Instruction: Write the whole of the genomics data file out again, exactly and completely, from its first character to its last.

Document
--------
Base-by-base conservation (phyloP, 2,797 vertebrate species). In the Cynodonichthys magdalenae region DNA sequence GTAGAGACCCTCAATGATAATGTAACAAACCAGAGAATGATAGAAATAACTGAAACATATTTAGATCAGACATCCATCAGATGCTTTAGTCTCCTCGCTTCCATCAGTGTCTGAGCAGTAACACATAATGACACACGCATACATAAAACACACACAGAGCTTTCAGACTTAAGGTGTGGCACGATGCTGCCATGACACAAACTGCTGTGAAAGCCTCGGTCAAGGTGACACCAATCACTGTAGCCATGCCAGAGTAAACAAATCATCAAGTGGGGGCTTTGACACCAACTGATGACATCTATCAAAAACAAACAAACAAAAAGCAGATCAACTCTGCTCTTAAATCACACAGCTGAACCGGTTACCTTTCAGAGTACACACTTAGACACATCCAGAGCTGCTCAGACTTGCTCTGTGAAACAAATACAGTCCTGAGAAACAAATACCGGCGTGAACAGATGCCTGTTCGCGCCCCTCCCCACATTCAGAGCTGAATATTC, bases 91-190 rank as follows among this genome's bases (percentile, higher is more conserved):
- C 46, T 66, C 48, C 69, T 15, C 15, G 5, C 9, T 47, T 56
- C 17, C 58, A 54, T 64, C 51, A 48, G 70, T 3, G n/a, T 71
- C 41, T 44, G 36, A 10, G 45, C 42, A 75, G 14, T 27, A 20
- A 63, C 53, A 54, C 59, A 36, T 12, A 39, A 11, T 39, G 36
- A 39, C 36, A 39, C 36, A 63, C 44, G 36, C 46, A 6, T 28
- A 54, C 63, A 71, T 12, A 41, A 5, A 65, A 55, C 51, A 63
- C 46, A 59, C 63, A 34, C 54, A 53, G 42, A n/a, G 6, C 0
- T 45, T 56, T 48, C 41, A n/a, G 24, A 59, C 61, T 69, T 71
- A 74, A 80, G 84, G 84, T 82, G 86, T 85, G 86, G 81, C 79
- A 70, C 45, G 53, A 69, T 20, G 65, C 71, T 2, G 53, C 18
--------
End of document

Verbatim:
Base-by-base conservation (phyloP, 2,797 vertebrate species). In the Cynodonichthys magdalenae region DNA sequence GTAGAGACCCTCAATGATAATGTAACAAACCAGAGAATGATAGAAATAACTGAAACATATTTAGATCAGACATCCATCAGATGCTTTAGTCTCCTCGCTTCCATCAGTGTCTGAGCAGTAACACATAATGACACACGCATACATAAAACACACACAGAGCTTTCAGACTTAAGGTGTGGCACGATGCTGCCATGACACAAACTGCTGTGAAAGCCTCGGTCAAGGTGACACCAATCACTGTAGCCATGCCAGAGTAAACAAATCATCAAGTGGGGGCTTTGACACCAACTGATGACATCTATCAAAAACAAACAAACAAAAAGCAGATCAACTCTGCTCTTAAATCACACAGCTGAACCGGTTACCTTTCAGAGTACACACTTAGACACATCCAGAGCTGCTCAGACTTGCTCTGTGAAACAAATACAGTCCTGAGAAACAAATACCGGCGTGAACAGATGCCTGTTCGCGCCCCTCCCCACATTCAGAGCTGAATATTC, bases 91-190 rank as follows among this genome's bases (percentile, higher is more conserved):
- C 46, T 66, C 48, C 69, T 15, C 15, G 5, C 9, T 47, T 56
- C 17, C 58, A 54, T 64, C 51, A 48, G 70, T 3, G n/a, T 71
- C 41, T 44, G 36, A 10, G 45, C 42, A 75, G 14, T 27, A 20
- A 63, C 53, A 54, C 59, A 36, T 12, A 39, A 11, T 39, G 36
- A 39, C 36, A 39, C 36, A 63, C 44, G 36, C 46, A 6, T 28
- A 54, C 63, A 71, T 12, A 41, A 5, A 65, A 55, C 51, A 63
- C 46, A 59, C 63, A 34, C 54, A 53, G 42, A n/a, G 6, C 0
- T 45, T 56, T 48, C 41, A n/a, G 24, A 59, C 61, T 69, T 71
- A 74, A 80, G 84, G 84, T 82, G 86, T 85, G 86, G 81, C 79
- A 70, C 45, G 53, A 69, T 20, G 65, C 71, T 2, G 53, C 18